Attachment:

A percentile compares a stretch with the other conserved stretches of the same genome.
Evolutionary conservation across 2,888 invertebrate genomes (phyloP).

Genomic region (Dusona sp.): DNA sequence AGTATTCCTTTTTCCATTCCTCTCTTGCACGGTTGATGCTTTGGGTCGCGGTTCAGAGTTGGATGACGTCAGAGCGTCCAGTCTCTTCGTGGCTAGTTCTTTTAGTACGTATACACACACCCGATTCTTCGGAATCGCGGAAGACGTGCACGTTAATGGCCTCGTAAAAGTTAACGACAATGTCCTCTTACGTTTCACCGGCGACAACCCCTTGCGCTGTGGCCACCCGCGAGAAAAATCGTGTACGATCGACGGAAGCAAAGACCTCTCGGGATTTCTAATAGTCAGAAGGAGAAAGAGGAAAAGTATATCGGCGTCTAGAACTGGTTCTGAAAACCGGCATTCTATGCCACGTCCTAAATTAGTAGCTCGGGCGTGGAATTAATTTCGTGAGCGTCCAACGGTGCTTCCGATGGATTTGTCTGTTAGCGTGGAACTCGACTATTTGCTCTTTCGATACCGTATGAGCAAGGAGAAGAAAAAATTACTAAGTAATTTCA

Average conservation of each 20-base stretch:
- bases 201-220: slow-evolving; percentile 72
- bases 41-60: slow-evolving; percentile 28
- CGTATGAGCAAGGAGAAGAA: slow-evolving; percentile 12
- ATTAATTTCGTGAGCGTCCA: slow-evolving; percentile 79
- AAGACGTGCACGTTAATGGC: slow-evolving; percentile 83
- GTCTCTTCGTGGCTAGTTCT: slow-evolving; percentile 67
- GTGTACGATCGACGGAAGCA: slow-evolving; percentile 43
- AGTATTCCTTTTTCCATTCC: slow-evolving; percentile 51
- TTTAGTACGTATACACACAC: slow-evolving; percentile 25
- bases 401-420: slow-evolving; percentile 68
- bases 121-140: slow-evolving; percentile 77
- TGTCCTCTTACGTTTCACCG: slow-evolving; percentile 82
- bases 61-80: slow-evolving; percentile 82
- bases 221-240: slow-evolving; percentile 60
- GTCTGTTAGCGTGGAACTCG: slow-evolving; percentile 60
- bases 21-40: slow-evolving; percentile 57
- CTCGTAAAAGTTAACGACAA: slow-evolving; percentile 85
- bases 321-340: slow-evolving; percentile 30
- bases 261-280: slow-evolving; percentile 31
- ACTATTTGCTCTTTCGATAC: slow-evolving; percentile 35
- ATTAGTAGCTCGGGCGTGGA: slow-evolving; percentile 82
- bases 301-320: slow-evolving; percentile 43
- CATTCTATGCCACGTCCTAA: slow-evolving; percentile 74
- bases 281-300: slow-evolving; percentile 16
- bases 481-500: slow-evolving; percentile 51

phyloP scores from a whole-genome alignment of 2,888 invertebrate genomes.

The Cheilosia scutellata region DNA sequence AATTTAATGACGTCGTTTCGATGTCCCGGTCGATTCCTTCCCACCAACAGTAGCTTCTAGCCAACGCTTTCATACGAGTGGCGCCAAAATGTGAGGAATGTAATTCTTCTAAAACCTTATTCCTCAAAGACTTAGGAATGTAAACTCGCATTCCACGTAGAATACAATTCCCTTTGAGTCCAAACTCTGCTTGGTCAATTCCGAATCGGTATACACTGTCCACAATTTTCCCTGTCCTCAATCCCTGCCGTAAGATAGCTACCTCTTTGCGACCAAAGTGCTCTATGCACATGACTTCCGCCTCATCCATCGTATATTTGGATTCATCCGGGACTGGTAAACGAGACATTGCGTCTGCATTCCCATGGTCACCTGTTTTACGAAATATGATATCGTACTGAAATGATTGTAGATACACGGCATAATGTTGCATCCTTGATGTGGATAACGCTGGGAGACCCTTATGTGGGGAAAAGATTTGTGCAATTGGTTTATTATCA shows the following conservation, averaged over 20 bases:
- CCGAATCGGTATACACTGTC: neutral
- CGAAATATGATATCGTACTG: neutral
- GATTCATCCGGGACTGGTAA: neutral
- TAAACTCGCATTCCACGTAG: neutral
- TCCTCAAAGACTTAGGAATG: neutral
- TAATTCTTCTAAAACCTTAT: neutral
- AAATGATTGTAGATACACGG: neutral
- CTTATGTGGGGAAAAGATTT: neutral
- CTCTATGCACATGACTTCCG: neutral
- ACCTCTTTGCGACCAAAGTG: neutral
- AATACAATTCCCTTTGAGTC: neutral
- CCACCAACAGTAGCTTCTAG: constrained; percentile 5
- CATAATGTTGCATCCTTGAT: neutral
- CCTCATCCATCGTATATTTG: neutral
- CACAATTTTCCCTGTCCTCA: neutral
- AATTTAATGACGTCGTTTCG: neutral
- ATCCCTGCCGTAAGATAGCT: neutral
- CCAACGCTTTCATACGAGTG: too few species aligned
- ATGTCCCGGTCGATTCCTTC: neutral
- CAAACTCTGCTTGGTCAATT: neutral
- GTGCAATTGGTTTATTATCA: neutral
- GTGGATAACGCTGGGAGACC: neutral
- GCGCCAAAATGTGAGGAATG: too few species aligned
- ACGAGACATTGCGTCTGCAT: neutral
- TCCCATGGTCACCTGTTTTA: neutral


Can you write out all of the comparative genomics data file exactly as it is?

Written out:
A percentile compares a stretch with the other conserved stretches of the same genome.
Evolutionary conservation across 2,888 invertebrate genomes (phyloP).

Genomic region (Dusona sp.): DNA sequence AGTATTCCTTTTTCCATTCCTCTCTTGCACGGTTGATGCTTTGGGTCGCGGTTCAGAGTTGGATGACGTCAGAGCGTCCAGTCTCTTCGTGGCTAGTTCTTTTAGTACGTATACACACACCCGATTCTTCGGAATCGCGGAAGACGTGCACGTTAATGGCCTCGTAAAAGTTAACGACAATGTCCTCTTACGTTTCACCGGCGACAACCCCTTGCGCTGTGGCCACCCGCGAGAAAAATCGTGTACGATCGACGGAAGCAAAGACCTCTCGGGATTTCTAATAGTCAGAAGGAGAAAGAGGAAAAGTATATCGGCGTCTAGAACTGGTTCTGAAAACCGGCATTCTATGCCACGTCCTAAATTAGTAGCTCGGGCGTGGAATTAATTTCGTGAGCGTCCAACGGTGCTTCCGATGGATTTGTCTGTTAGCGTGGAACTCGACTATTTGCTCTTTCGATACCGTATGAGCAAGGAGAAGAAAAAATTACTAAGTAATTTCA

Average conservation of each 20-base stretch:
- bases 201-220: slow-evolving; percentile 72
- bases 41-60: slow-evolving; percentile 28
- CGTATGAGCAAGGAGAAGAA: slow-evolving; percentile 12
- ATTAATTTCGTGAGCGTCCA: slow-evolving; percentile 79
- AAGACGTGCACGTTAATGGC: slow-evolving; percentile 83
- GTCTCTTCGTGGCTAGTTCT: slow-evolving; percentile 67
- GTGTACGATCGACGGAAGCA: slow-evolving; percentile 43
- AGTATTCCTTTTTCCATTCC: slow-evolving; percentile 51
- TTTAGTACGTATACACACAC: slow-evolving; percentile 25
- bases 401-420: slow-evolving; percentile 68
- bases 121-140: slow-evolving; percentile 77
- TGTCCTCTTACGTTTCACCG: slow-evolving; percentile 82
- bases 61-80: slow-evolving; percentile 82
- bases 221-240: slow-evolving; percentile 60
- GTCTGTTAGCGTGGAACTCG: slow-evolving; percentile 60
- bases 21-40: slow-evolving; percentile 57
- CTCGTAAAAGTTAACGACAA: slow-evolving; percentile 85
- bases 321-340: slow-evolving; percentile 30
- bases 261-280: slow-evolving; percentile 31
- ACTATTTGCTCTTTCGATAC: slow-evolving; percentile 35
- ATTAGTAGCTCGGGCGTGGA: slow-evolving; percentile 82
- bases 301-320: slow-evolving; percentile 43
- CATTCTATGCCACGTCCTAA: slow-evolving; percentile 74
- bases 281-300: slow-evolving; percentile 16
- bases 481-500: slow-evolving; percentile 51

phyloP scores from a whole-genome alignment of 2,888 invertebrate genomes.

The Cheilosia scutellata region DNA sequence AATTTAATGACGTCGTTTCGATGTCCCGGTCGATTCCTTCCCACCAACAGTAGCTTCTAGCCAACGCTTTCATACGAGTGGCGCCAAAATGTGAGGAATGTAATTCTTCTAAAACCTTATTCCTCAAAGACTTAGGAATGTAAACTCGCATTCCACGTAGAATACAATTCCCTTTGAGTCCAAACTCTGCTTGGTCAATTCCGAATCGGTATACACTGTCCACAATTTTCCCTGTCCTCAATCCCTGCCGTAAGATAGCTACCTCTTTGCGACCAAAGTGCTCTATGCACATGACTTCCGCCTCATCCATCGTATATTTGGATTCATCCGGGACTGGTAAACGAGACATTGCGTCTGCATTCCCATGGTCACCTGTTTTACGAAATATGATATCGTACTGAAATGATTGTAGATACACGGCATAATGTTGCATCCTTGATGTGGATAACGCTGGGAGACCCTTATGTGGGGAAAAGATTTGTGCAATTGGTTTATTATCA shows the following conservation, averaged over 20 bases:
- CCGAATCGGTATACACTGTC: neutral
- CGAAATATGATATCGTACTG: neutral
- GATTCATCCGGGACTGGTAA: neutral
- TAAACTCGCATTCCACGTAG: neutral
- TCCTCAAAGACTTAGGAATG: neutral
- TAATTCTTCTAAAACCTTAT: neutral
- AAATGATTGTAGATACACGG: neutral
- CTTATGTGGGGAAAAGATTT: neutral
- CTCTATGCACATGACTTCCG: neutral
- ACCTCTTTGCGACCAAAGTG: neutral
- AATACAATTCCCTTTGAGTC: neutral
- CCACCAACAGTAGCTTCTAG: constrained; percentile 5
- CATAATGTTGCATCCTTGAT: neutral
- CCTCATCCATCGTATATTTG: neutral
- CACAATTTTCCCTGTCCTCA: neutral
- AATTTAATGACGTCGTTTCG: neutral
- ATCCCTGCCGTAAGATAGCT: neutral
- CCAACGCTTTCATACGAGTG: too few species aligned
- ATGTCCCGGTCGATTCCTTC: neutral
- CAAACTCTGCTTGGTCAATT: neutral
- GTGCAATTGGTTTATTATCA: neutral
- GTGGATAACGCTGGGAGACC: neutral
- GCGCCAAAATGTGAGGAATG: too few species aligned
- ACGAGACATTGCGTCTGCAT: neutral
- TCCCATGGTCACCTGTTTTA: neutral